1974–John Kirkland and Victor Malafronte perform Frisbee shows for the Harlem Globetrotters tour.
1974–The Rochester Frisbee Club introduces the concept of disc golf as a competitive sport by hosting the first disc golf tournament of national scope.
1974–Freestyle Pairs Competition. Canadian Open Frisbee Championships, Toronto.
1975–Installation of the first permanent disc golf course in Oak Grove Park, La Canada, California.
1975–Wham-O introduces the World Class 119g disc, an improvement in discs for competitive sports.
1975–Ultimate is played for the first time in Canada at the Canadian Open Frisbee Championships. Toronto Islands.
1975–World Class Frisbee signature disc for the U.S. and Canada.
1976–NAS tour events are introduced by Dan Roddick at Wham-O to qualify players for the annual Rose Bowl World Championships.
1976–Frisbee World Magazine is published by Wham-O with Dan Roddick as editor.
1976–Disc golf competitions are introduced to Canada at the Canadian Open Frisbee Championships in Toronto and Vancouver as object target courses.
1976–Ed Headrick invents the chain-style disc golf target and organizes the Professional Disc Golf Association (PDGA).
1977–First Canadian NAS event in Stanley Park, Vancouver, BC, Canada.
1977–The first PDGA tournaments are held simultaneously in Northern New Jersey and Mobile, Alabama, the modern era of disc golf competition begins.
1977–Mercer County Ultimate league (New Jersey).
1977–Northern California Ultimate Frisbee League (NCUFL).
1978–Discraft manufactures the Sport Disc in London Ontario, Canada.
1978–Freestyle Players Association established with Dave Marini.
1878–Santa Cruz Flying Disc Championships, produced by Tom Schot and Ken Westerfield.
1979–Ultimate Players Association is formed. Renamed USA Ultimate in 2010.
1979–The Toronto Ultimate Club (TUC). The first ultimate league in Canada.
1980–Canada’s first 18 disc pole hole course is installed on Toronto Islands.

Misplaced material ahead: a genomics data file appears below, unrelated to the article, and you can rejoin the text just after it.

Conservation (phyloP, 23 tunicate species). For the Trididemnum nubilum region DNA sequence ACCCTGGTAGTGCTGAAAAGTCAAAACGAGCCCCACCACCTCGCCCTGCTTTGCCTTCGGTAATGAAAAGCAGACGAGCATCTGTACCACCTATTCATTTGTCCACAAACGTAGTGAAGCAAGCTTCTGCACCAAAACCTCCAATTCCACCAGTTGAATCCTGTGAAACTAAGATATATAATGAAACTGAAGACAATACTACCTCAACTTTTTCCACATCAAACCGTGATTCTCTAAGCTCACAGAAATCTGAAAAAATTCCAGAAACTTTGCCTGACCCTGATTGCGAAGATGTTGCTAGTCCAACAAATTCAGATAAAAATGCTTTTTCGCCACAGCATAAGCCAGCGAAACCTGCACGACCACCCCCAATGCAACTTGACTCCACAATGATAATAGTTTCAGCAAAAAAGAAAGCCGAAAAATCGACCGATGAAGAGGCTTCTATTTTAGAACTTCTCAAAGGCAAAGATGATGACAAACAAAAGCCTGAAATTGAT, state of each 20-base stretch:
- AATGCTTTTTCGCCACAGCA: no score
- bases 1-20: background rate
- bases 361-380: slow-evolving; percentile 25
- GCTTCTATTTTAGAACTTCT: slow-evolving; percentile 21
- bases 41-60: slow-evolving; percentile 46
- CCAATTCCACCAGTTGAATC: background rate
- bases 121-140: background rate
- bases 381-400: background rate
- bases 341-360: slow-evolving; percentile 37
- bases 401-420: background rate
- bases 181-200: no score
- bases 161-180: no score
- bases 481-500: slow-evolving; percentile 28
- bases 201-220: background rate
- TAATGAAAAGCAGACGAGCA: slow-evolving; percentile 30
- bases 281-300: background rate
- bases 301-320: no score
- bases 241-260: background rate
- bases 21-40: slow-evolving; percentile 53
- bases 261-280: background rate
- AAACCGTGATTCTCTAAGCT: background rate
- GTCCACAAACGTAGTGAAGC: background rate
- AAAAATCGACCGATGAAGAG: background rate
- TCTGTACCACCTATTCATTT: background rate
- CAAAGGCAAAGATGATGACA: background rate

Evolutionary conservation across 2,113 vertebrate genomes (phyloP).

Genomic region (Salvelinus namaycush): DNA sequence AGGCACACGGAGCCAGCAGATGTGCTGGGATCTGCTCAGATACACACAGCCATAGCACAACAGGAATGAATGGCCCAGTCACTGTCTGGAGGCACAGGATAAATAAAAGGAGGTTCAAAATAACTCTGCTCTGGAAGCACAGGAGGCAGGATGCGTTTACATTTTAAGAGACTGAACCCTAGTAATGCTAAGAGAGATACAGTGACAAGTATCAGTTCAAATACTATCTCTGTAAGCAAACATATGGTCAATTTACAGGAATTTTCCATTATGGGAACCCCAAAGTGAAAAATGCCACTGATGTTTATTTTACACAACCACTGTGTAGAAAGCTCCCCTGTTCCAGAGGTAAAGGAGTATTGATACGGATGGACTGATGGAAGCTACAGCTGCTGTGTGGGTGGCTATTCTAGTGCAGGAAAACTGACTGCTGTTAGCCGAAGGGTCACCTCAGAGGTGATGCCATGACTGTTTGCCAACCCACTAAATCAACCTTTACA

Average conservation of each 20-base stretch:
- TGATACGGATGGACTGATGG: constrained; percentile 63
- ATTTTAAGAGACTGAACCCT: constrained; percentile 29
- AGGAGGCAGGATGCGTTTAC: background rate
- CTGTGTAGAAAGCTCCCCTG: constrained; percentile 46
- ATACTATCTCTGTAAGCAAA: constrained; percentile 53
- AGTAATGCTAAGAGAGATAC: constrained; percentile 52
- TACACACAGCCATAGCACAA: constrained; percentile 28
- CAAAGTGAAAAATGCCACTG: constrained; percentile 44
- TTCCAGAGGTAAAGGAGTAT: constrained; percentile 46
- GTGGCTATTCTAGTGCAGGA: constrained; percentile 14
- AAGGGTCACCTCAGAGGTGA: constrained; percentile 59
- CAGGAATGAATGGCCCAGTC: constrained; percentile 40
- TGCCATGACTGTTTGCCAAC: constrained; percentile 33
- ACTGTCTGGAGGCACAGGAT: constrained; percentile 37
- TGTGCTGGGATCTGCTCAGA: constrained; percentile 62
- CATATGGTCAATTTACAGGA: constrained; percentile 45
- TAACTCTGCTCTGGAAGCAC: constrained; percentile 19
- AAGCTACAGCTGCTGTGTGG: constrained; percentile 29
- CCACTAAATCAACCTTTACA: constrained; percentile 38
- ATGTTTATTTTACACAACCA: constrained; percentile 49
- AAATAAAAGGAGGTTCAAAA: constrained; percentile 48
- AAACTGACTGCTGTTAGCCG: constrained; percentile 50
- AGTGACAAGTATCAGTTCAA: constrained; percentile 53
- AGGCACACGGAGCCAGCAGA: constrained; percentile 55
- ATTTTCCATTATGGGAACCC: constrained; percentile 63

1982–The PDGA becomes a player-run organization to schedule tournaments and formalize the rules of play.
1983–INNOVA-Champion Discs invents a new design for a golf disc with a beveled edge rim.
1987–PDGA World Disc Golf Championships – Toronto.
1987–The World Flying Disc Federation (WFDF) first overall competition is held in Ft Collins.
1991–World Ultimate Championships, Toronto.
1993–Lavone Wolfe establishes the PDGA Hall of Fame.
1993–Ultimate Canada is formed.
2004–United States Ultimate Hall of Fame–USA Ultimate.
2011–Ultimate Canada Hall of Fame–Ultimate Canada.
2016–Freestyle Players Hall of Fame–Freestyle Players Association.
- A pictorial history of disc sports: Disc Sports History in Pictures.
- History and awards: Decade Awards
- Instruction: Ultimate United
- Players Organizations and resources: USA Ultimate | Ultimate Canada | PDGA | WFDF | Freestyle Players Association | FrisbeeGuru | Flying Disc Museum | Ultimate Rob
History of Frisbee and Disc Sports in Canada
History of Ultimate Frisbee
Ultimate Frisbee History in Canada
Disc Golf History
History of Disc Golf in Canada
Freestyle Frisbee History
Guts Frisbee History
Note: This information was referenced and time-lined from disc sport historical and biographical articles including U.S. and Canadian Disc Sports Hall of Fame inductions, Disc Sports Player Federations and other historical resources. This article was researched, written and compiled by Frisbee and disc sports historians. The history in this document may change as events and people are added. Linking or reproduction in whole or part with proper linked crediting is permitted (discsportshistory.com). For more information, contact: email@example.com
Top feature photo: Kenyon College students playing with a Frisbee-like flying disc in Ohio, 1950.
Eliot Elisofon—The LIFE Picture Collection/Getty Images.
Top page photo collage: Frisbee World Magazines, 1976 -1982.